In a surprise move, Q-Cells’ a-Si thin-film subsidiary Sontor will merge with thin-film competitor Sunfilm, a user of Applied Materials ‘SunFab’ turnkey thin-film production technology. Sontor has been one of Q-Cells’ most successful thin-film ventures, starting mass production late in 2008 with plans to ramp its 25MW plant in 2009. The decision to absorb Sontor into Sunfilm was said to be due to the ‘increasingly competitive global photovoltaic market,’ enabling Sunfilm to have the scale to compete in an overcrowded market. The Sunfilm name will remain.
“Thin film is one of the most significant growth areas within the photovoltaic industry. After the merger, the new Sunfilm will participate significantly in this growth and we will establish our company as both a driving force in the market and as a technology leader,” noted Wolfgang Heinze, COO and chairman of the executive board of Sunfilm.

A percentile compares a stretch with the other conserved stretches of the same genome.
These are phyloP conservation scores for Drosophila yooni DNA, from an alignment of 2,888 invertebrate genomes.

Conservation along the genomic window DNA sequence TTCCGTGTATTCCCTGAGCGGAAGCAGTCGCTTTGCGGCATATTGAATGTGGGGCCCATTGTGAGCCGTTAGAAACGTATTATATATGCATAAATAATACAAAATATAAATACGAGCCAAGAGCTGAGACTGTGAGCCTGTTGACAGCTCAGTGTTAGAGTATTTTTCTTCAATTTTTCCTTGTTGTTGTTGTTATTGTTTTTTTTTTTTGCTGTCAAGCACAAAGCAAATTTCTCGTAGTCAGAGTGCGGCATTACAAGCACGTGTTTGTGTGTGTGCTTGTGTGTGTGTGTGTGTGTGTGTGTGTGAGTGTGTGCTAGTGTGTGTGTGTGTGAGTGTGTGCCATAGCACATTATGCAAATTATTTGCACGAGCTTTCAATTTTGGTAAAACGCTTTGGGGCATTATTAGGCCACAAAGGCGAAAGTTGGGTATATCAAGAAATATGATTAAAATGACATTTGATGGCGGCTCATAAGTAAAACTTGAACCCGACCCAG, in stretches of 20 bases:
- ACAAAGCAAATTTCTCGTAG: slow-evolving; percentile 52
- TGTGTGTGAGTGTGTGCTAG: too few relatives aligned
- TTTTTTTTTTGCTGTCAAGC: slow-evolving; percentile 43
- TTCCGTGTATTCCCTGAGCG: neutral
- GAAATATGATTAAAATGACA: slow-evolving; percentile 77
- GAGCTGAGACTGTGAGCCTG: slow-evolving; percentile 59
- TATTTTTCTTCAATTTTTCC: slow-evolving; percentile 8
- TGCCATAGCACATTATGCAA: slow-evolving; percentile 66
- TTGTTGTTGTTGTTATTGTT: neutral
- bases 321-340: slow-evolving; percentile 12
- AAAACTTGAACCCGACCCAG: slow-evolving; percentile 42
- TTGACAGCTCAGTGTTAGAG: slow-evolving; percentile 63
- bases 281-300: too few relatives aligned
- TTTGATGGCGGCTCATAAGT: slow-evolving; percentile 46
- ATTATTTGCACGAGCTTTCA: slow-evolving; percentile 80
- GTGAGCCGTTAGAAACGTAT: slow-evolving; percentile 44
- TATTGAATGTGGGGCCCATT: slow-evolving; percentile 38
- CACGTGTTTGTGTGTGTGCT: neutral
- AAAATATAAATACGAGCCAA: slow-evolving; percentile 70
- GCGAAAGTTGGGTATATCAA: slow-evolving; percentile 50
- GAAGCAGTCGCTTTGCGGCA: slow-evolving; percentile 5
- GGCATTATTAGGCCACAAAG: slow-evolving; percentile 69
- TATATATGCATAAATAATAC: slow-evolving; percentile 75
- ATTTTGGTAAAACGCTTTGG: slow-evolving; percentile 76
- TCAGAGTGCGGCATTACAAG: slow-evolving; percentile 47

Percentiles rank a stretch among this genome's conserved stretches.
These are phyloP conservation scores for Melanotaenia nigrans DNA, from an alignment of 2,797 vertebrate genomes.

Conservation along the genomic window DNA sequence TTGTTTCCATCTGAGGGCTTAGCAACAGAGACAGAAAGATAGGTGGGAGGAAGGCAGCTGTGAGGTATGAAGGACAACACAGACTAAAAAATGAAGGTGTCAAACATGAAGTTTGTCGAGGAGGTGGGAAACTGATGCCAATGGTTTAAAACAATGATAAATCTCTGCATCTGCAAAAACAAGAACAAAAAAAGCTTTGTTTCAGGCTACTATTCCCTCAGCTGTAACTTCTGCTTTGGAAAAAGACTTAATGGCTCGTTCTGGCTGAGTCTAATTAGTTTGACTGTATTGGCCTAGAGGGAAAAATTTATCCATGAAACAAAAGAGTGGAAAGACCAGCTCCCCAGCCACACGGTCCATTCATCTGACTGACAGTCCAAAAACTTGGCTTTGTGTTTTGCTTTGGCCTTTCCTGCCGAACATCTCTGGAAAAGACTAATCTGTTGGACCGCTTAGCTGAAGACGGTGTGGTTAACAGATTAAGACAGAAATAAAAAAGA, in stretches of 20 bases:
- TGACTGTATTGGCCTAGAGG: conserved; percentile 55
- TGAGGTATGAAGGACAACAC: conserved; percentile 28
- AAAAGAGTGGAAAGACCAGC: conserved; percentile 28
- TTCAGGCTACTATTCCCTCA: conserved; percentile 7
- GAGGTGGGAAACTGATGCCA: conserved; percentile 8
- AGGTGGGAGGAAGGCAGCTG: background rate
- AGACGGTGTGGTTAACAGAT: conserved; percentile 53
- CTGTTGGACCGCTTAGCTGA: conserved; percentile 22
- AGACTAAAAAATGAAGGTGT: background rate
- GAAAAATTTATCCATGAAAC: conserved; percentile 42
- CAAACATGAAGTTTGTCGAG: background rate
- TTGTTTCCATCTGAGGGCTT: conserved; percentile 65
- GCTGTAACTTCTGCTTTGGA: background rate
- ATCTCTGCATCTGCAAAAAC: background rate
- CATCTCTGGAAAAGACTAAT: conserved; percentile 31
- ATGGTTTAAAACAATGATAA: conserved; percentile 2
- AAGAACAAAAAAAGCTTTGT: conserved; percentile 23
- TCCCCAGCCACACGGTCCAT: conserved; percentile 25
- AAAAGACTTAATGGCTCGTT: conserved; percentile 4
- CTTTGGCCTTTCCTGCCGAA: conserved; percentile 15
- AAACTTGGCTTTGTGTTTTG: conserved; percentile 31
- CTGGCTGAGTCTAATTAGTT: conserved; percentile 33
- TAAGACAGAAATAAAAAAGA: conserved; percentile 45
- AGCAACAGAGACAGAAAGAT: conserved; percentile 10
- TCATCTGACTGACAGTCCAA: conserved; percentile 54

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Q-Cells will hold a 50% stake in the new Sunfilm. Good Energies and NorSun will also remain invested in Sunfilm. Good Energies will own approximately 35% of the new company, with approximately 15% held by NorSun.
“We believe the merger is the best way to capitalize on the enormous potential of tandem-junction thin-film technology and to establish a leading company in the market,” commented Dr. Sven Hansen, chief investment officer of Good Energies and chairman of the supervisory board of Sunfilm.
Combined capacity of the two companies was said to be 85MW, with an additional 60MW of capacity under construction at Sunfilm’s Grossroehrsdorf facility.
Sunfilm was the first Applied Materials customer to qualify tandem junction cells for volume production, with module efficiencies of up to 8%. The companies said that a key strength of the merger would be focused R&D on improving tandem junction cell efficiencies, regarded my many industry observers as a crucial requirement for a-Si thin film to be competitive in the future with low cost and market leader First Solar, which has efficiency levels above 10% currently and expects a further 1% gain by the end of 2009. Sontor was also using tandem cell technology.
The new company will have approximately 400 employees. The merger is expected to become legally effective by the end of May 2009.